Cleanroom Classification Of Class 100 Cleanliness
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The air flow in a Class 100 cleanroom is laminar, where the air flows in the same horizontal direction at a uniform cross-sectional velocity, not unlike the concept of laminar flow in fluid dynamics.
Vertical laminar flow and side return air. Compared with the flocculation type (i.e., air flows in an uneven flow line at an uneven speed) in clean rooms of class 100 or more, it has the following effects
However, the high price of the equipment makes it difficult for some small and medium-sized factories to afford.
However, the price of the equipment is too high for some small and medium-sized manufacturers to afford, and the maintenance cost is also very high.
Cleanroom Class 100 Cleanliness: The number of dust particles ≥0.1 micron needs to be less than 100.
Cleanroom class 100 provides clean environment for photolithography processes and other experiments in which dust particles may affect quality of processed or measured samples. The air in the cleanroom is filtered several times before leaving the cleanroom so that there is less than 100 particles in a cubic meter. The quality of the air is constantly monitored by the particle monitoring system. The purity of the air in the vertical flow benches is one order of magnitude better. The cleanroom accommodates basic photolithography, assembly and surface characterization tools.
The need for purity within microelectronics and aerospace piping systems is a common topic in our industry.
Cleanliness must be guaranteed. Cleanrooms and the welders and fabricators who work in them are essential to meeting the strict requirements in these applications.
Companies love bragging on their cleanroom capabilities. We certainly do. But let’s dig deeper. What makes a cleanroom a cleanroom? What systems must be in place to maintain the environment? How do those systems work? What does it mean for customers?
Vetting cleanroom welders is a common challenge among customers in our industry. We believe transparency can lessen that burden.
Even the smallest microscopic particles can cause serious problems if they contaminate ultra-high purity systems. Cleanrooms are rated based on how well they keep particles out of the air.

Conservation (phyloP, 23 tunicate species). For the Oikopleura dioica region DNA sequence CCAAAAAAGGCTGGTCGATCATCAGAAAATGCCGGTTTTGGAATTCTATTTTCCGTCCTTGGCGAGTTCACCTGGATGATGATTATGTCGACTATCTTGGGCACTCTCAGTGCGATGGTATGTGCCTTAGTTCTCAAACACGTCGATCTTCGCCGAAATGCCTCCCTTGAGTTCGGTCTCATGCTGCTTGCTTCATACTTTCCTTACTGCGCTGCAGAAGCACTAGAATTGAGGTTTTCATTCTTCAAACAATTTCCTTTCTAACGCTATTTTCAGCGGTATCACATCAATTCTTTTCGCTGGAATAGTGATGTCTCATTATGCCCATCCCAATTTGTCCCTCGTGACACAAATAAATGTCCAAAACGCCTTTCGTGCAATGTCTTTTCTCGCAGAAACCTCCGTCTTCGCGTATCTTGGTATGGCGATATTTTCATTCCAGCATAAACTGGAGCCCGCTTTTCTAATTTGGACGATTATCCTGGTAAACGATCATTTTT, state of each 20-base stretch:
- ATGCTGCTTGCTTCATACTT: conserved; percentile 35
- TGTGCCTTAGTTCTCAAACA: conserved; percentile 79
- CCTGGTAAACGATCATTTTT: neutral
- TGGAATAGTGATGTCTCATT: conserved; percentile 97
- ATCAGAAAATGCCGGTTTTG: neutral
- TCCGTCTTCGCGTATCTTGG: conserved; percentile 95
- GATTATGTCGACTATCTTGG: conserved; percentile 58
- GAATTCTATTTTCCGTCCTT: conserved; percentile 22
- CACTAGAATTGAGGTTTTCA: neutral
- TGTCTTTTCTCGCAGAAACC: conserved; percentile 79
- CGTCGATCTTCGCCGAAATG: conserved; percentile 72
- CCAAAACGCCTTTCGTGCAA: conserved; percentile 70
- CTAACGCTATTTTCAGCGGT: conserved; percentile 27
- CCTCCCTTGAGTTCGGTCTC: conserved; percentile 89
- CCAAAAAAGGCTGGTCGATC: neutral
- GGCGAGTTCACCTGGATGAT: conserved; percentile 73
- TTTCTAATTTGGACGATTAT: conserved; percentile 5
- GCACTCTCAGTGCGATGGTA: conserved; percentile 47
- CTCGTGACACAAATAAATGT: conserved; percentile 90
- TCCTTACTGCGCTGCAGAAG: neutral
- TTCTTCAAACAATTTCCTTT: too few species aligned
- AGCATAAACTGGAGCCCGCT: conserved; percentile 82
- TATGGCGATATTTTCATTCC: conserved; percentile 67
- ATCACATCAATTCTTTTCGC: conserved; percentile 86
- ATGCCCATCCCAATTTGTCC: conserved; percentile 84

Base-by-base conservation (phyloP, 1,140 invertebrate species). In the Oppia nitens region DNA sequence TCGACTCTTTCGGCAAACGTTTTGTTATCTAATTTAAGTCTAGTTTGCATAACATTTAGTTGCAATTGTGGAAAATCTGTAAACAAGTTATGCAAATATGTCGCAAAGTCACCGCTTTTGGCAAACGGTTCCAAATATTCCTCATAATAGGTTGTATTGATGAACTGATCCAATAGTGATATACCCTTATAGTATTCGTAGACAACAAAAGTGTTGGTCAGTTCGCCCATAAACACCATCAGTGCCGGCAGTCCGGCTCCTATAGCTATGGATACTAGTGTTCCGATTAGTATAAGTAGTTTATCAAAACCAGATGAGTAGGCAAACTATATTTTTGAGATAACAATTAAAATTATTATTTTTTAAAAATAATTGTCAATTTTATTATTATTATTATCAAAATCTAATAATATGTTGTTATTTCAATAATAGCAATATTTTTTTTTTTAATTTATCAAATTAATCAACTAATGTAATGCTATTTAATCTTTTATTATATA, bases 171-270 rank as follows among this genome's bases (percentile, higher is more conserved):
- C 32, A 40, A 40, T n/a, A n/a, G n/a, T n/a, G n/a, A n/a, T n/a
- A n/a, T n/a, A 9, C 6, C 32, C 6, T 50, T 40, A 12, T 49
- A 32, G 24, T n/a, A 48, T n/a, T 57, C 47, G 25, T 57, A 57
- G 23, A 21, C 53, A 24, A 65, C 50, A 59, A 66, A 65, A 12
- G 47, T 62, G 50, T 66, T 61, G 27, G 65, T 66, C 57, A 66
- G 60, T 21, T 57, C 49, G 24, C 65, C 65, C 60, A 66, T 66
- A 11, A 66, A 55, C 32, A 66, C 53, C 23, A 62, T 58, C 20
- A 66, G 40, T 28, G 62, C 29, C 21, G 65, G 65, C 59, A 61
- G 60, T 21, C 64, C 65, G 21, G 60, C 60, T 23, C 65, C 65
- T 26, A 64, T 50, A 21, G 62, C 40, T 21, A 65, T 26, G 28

The chart below includes the International Organization for Standards (ISO) cleanroom classes. The classes are described in ISO 14644-1. In addition, the classes are shown alongside their Federal Standard 209E equivalents. (While FED STD 209E was canceled in 2001 in favor of ISO 14644, it remains the preferred way to express cleanroom airborne particulate standards in the U.S.)
As the highlighted portions of the chart indicate, our cleanroom is Class 100- and Class 1000-rated (ISO 5 and ISO 6).
Anyone entering the cleanroom must gown up head-to-toe immediately. We supply booties that fit over shoes and boots while keeping a sticky mat at the entrance to the gowning area to snare any lingering particles on footwear or the floor.
Segregation of raw materials is also critical in process piping, whether for a high-purity application or not. The corrosion-resistant 316L stainless steel we use for cleanroom welding and fabrication projects is always kept separate from ferritic materials to eliminate corrosion risk.
No ferritic materials are allowed in the cleanroom at any time for the same reason.
We also have a strict policy for the welding and quality testing equipment used in the cleanroom: Once it’s in, it stays in.
When we finish a project, it heads to a packaging station within the cleanroom. There, we double-bag and seal the work. The package is filled with an inert gas to guarantee it stays as clean during shipping as it was during manufacturing.
How do you clean a cleanroom?
It’s all about ensuring no particles or moisture enter the space.
That’s why we never use water to clean equipment or surfaces. Instead, we use 70% isopropyl alcohol. And no paper towels or flannel rags, either. The risk of contamination is too high with those materials, so we only use synthetic cleanroom wipes.
ISO 7 Cleanrooms are special temperature controlled rooms where Temperature, Relative Humidity and Particle Count are regulated. In order to attain and maintain the desired conditions in the room, Air Conditioning is Integrated with Air Filtration.
Air Filtration takes place at sub-micronic levels, 0.3micron level to be precise, at a very high efficiency of 99.99%. To prevent contaminants from entering the room, the room is maintained at a positive pressure relative to the adjacent rooms.